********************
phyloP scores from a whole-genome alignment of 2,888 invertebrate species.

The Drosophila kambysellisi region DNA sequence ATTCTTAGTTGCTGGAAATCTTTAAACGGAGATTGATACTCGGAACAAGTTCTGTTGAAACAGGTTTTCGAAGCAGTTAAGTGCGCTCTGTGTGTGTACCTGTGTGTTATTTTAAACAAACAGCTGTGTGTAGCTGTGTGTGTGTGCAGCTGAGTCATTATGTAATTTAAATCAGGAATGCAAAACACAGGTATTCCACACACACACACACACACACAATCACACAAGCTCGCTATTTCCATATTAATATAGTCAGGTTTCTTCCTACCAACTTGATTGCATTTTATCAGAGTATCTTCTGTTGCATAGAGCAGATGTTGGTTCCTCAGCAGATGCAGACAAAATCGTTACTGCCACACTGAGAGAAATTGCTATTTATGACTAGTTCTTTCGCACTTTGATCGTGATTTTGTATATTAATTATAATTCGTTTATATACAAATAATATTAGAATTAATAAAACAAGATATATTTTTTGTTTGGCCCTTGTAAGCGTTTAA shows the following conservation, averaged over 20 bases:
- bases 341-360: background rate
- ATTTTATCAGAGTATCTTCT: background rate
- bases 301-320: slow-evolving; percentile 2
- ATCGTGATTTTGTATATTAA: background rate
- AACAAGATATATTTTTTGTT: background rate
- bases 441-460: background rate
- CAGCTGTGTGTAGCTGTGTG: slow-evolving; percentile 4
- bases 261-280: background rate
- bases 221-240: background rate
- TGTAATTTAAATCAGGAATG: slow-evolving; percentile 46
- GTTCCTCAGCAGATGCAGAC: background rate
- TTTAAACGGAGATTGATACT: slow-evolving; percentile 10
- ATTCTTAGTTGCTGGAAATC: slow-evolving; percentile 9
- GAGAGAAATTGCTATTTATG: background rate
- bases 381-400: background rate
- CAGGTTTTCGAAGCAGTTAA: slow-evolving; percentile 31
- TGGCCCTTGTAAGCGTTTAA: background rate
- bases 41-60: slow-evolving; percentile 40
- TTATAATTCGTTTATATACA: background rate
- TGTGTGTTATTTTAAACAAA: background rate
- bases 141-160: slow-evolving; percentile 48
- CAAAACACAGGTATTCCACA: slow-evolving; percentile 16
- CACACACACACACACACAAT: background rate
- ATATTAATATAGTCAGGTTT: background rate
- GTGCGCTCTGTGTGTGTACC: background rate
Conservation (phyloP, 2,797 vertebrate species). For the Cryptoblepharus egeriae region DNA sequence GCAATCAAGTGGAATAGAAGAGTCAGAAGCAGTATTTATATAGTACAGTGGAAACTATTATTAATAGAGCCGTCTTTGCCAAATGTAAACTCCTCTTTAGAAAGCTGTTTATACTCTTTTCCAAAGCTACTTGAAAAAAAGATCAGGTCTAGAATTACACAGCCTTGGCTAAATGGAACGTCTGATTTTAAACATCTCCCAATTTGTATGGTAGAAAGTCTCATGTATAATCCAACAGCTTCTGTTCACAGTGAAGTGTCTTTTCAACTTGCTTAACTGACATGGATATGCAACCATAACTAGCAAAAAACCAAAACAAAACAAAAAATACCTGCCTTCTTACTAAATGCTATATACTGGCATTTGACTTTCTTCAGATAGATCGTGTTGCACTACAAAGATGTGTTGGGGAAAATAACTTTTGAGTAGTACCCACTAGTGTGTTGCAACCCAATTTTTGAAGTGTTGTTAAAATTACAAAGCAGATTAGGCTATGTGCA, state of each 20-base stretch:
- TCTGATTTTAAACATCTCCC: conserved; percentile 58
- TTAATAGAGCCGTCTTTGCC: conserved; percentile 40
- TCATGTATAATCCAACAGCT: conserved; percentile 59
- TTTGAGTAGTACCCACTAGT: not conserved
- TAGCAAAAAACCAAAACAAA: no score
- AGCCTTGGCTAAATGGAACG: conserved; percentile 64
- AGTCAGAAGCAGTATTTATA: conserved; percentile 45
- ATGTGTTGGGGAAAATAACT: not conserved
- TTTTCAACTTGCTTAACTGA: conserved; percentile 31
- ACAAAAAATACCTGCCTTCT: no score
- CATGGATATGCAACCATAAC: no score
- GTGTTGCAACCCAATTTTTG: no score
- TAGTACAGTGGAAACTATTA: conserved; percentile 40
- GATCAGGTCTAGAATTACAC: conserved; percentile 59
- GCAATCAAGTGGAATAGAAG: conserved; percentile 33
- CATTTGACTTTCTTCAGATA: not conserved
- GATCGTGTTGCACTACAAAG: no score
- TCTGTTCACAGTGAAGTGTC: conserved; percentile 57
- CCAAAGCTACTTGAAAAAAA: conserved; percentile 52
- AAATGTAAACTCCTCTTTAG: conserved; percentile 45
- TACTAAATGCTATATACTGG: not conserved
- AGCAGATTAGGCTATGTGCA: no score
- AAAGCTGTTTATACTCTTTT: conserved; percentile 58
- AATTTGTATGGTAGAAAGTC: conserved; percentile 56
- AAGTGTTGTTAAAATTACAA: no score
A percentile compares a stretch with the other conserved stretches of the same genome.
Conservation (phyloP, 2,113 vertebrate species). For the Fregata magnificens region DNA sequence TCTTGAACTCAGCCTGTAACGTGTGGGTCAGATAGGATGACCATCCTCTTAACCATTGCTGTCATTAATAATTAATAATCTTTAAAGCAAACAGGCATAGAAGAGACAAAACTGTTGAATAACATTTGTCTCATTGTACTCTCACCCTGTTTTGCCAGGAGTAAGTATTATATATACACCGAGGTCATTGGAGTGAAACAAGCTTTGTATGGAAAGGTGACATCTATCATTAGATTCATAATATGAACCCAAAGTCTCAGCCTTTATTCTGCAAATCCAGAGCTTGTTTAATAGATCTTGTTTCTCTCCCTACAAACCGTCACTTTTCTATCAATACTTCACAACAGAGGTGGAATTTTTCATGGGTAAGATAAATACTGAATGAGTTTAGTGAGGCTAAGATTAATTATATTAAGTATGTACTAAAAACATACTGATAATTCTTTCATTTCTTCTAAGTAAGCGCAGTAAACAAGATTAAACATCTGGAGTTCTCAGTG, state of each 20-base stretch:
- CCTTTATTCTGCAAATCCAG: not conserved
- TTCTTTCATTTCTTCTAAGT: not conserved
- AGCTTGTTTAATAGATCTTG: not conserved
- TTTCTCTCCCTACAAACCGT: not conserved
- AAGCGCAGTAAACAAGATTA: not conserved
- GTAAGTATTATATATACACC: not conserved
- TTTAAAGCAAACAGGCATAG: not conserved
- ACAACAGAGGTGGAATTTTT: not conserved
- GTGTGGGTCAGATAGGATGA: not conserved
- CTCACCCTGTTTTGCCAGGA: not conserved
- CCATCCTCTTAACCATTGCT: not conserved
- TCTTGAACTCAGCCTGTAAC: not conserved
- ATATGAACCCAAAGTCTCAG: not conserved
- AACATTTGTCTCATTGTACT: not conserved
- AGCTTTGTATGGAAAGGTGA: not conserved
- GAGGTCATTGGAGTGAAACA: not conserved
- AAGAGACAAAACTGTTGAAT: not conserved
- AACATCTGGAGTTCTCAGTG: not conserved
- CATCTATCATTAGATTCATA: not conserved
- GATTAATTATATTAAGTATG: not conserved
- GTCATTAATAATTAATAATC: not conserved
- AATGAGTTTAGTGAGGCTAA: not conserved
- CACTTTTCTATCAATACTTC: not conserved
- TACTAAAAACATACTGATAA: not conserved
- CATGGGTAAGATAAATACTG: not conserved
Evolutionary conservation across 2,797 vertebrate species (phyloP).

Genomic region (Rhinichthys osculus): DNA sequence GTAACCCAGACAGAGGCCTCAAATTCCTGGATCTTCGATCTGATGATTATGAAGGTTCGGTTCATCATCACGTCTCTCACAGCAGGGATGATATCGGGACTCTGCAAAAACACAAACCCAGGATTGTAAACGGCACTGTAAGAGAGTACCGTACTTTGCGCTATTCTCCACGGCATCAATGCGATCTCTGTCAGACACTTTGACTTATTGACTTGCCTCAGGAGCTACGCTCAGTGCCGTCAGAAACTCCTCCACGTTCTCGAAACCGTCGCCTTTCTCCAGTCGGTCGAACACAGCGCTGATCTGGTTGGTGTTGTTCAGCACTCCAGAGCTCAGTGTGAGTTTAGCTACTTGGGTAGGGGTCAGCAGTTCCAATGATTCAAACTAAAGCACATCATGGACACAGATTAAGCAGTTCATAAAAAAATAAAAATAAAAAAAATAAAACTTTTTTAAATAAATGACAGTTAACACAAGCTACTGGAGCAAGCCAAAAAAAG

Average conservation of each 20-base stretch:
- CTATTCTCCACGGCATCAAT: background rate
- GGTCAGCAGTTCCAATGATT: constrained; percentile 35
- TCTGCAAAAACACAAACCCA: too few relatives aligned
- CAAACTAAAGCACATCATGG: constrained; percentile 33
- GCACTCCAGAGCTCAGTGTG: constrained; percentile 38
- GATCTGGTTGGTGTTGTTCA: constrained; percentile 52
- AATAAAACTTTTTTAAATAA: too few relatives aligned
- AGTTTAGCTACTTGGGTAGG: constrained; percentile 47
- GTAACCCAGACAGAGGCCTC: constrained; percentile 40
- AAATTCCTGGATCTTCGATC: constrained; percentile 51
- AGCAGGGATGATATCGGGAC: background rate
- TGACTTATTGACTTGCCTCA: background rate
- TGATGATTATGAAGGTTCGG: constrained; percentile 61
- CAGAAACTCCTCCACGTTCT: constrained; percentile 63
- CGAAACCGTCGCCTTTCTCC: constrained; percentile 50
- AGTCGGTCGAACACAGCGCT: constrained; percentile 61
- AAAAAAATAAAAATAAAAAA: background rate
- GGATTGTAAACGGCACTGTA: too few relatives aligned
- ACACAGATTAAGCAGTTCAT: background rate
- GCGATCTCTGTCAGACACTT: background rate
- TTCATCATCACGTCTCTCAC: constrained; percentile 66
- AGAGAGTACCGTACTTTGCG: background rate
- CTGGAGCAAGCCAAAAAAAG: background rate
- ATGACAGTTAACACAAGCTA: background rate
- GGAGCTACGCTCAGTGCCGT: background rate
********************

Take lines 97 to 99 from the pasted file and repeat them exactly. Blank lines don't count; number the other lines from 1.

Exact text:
- CAGAAACTCCTCCACGTTCT: constrained; percentile 63
- CGAAACCGTCGCCTTTCTCC: constrained; percentile 50
- AGTCGGTCGAACACAGCGCT: constrained; percentile 61